I’ve been asked to sketch the problems and opportunities of concepts such as anonymity and do-not-track
I’ve been asked to address some of the problems and opportunities surrounding anonymity and do-not track.
Publishers Data providers Firms such as De Cava Netpulse in gyms.
Advertisers operate on the assumption that, on the internet as in traditional media, commercial messages that parade as soft (or “human interest”) news and entertainment are more persuasive than straightforward ads. Publishers know this too and in the heat of a terrible economic downturn even the most traditional ones have begun to compromise long-standing professional norms about the separation of advertising and editorial matter. Many of the new online publishers—companies such as HowLifeWorks that turn out loads of content every day—never really bought into the old-world ideas about editorial integrity anyway.
JOSEPH TUROW ANNENBERG SCHOOL FOR COMMUNICATION UNIVERSITY OF PENNSYLVANIA Beyond Anonymity
Queasy, Icky, Creepy <ul><li>Senator Claire McCaskill (2010): </li></ul><ul><li>''I understand that advertising supports the Internet, but I am a little spooked out,'' McCaskill said. ''This is creepy.'‘ </li></ul>
<ul><li>Joanna O’Connell of Forrester Research </li></ul><ul><li>“ There's sort of the human element, the sort of ick factor,” O’Connell said. “And marketers are aware of that. </li></ul>
<ul><li>When lawmakers and analysts confront an issue by invoking an “ick” or “creep” factor as a reason for their distaste, society has a problem. </li></ul>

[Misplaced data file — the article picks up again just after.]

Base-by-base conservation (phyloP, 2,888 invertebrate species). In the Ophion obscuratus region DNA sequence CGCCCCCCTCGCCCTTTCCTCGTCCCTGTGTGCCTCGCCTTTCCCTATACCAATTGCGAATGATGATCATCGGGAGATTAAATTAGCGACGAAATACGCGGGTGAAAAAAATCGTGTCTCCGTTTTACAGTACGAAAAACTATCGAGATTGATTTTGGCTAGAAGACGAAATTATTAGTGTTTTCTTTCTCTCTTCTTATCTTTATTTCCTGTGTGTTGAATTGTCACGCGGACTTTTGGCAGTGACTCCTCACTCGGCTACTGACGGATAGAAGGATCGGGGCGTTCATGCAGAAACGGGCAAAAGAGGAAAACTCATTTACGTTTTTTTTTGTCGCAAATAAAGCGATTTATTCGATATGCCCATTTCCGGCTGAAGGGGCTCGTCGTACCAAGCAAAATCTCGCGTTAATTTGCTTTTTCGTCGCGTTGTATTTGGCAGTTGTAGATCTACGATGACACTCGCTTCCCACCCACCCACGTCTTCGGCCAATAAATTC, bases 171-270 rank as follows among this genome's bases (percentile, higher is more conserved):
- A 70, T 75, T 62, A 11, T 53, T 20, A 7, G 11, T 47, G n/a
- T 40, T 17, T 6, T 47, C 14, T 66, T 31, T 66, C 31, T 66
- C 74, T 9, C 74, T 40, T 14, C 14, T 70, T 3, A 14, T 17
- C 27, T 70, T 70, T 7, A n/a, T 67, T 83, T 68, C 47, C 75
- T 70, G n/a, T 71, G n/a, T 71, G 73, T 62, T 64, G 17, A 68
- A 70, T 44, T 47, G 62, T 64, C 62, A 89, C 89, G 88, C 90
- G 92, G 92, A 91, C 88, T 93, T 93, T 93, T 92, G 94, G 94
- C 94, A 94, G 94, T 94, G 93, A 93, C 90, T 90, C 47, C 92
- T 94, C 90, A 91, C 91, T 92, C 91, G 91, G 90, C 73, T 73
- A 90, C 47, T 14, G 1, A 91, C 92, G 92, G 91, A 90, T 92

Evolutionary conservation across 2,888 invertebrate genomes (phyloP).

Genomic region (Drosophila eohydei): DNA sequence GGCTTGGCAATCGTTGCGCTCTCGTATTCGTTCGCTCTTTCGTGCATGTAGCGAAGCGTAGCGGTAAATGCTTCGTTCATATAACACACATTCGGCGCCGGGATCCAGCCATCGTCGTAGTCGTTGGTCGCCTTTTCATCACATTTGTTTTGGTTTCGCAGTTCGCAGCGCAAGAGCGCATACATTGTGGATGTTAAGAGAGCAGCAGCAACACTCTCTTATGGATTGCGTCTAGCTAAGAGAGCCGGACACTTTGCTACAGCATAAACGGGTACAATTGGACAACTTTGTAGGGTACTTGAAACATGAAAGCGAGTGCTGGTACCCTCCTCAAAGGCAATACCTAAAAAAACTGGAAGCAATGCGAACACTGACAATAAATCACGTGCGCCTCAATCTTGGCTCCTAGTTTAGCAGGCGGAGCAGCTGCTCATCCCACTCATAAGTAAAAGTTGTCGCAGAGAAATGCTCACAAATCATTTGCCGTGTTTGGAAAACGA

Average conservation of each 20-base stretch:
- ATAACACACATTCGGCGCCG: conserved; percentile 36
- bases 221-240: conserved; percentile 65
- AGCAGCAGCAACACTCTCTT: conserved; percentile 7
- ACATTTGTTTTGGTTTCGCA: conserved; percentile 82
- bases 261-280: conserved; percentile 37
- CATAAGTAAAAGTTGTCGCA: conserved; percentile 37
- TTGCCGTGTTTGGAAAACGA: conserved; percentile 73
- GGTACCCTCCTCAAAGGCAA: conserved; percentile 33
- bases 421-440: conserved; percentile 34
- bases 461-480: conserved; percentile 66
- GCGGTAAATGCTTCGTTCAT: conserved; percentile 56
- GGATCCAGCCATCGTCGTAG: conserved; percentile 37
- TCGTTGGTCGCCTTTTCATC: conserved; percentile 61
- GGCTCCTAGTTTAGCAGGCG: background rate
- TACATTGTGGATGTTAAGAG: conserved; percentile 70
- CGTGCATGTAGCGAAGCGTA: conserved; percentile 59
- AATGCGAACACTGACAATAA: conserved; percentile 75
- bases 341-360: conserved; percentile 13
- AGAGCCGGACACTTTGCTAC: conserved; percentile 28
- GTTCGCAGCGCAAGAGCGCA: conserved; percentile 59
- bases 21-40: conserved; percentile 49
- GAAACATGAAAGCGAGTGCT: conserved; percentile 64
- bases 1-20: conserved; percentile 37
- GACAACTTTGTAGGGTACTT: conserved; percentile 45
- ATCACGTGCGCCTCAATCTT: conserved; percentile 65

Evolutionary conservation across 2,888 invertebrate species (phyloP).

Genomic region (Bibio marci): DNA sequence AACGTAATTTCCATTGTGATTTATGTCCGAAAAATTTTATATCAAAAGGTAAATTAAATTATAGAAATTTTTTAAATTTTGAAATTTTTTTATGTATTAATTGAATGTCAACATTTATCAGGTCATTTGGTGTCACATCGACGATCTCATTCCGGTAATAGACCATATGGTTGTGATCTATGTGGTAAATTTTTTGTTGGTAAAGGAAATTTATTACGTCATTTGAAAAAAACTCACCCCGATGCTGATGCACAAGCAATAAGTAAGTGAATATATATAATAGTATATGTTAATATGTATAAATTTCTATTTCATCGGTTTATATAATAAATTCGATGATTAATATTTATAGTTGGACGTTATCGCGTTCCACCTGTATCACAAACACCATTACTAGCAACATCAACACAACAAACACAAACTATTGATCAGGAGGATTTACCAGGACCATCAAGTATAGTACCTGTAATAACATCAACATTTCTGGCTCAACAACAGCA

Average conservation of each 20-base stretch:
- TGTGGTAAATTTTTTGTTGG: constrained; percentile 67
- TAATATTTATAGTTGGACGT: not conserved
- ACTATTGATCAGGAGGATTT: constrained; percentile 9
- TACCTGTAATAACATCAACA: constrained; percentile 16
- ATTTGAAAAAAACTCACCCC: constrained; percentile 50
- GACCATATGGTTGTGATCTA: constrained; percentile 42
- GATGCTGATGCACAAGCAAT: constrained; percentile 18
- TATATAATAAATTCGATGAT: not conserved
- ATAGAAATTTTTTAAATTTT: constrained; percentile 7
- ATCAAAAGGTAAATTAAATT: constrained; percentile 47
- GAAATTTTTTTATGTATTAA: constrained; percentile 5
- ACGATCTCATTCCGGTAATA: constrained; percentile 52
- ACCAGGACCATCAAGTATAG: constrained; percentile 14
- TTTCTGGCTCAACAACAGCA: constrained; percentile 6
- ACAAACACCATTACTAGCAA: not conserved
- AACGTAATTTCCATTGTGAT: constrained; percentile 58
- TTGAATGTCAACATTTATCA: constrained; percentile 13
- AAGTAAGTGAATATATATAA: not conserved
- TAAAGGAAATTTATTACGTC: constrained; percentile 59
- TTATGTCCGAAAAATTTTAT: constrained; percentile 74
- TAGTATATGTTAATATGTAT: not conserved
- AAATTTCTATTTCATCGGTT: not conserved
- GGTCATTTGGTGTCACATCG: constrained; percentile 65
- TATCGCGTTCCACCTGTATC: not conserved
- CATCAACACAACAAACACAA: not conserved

<ul><li>Executives in the new advertising system sense that public thought leaders at the highest levels have not worked through the issue of audience tracking and labeling well enough to be able to present a succinct, logical argument about the harm it can cause. </li></ul><ul><li>Their business counterparts: Current laws suffice, and the issue is really psychological. </li></ul>
<ul><li>At the same time, marketing executives allow that many contemporary audiences dislike the thought of being followed. </li></ul><ul><li>The antidote, they argue, is anonymity. </li></ul><ul><li>Cookie based </li></ul><ul><li>Do-Not-Track </li></ul>
<ul><li>But a look at what anonymity means in practice, and what the public gains and doesn’t gain by it, shows that we have to move beyond the oft-cited creep factor to discuss what’s actually taking place. </li></ul><ul><li>What is at stake even when individuals are anonymous in the targeted, tailored digital space: </li></ul><ul><li>Social discrimination via reputation silos </li></ul>
<ul><li>The importance of the personalization of commercial messages offers goes far beyond whether or not the targets buy the products. </li></ul><ul><li>Advertisements and discounts are status signals: they alert people as to their social position. </li></ul><ul><li>There are many forces encouraging data persistence. </li></ul>
<ul><li>In fact, the advertising system is working to attach assign marketing labels to us based on the clicks we make, the conversations we have, and the friendships we enjoy on websites, mobile devices, iPads, supermarket carts, and even television sets. </li></ul>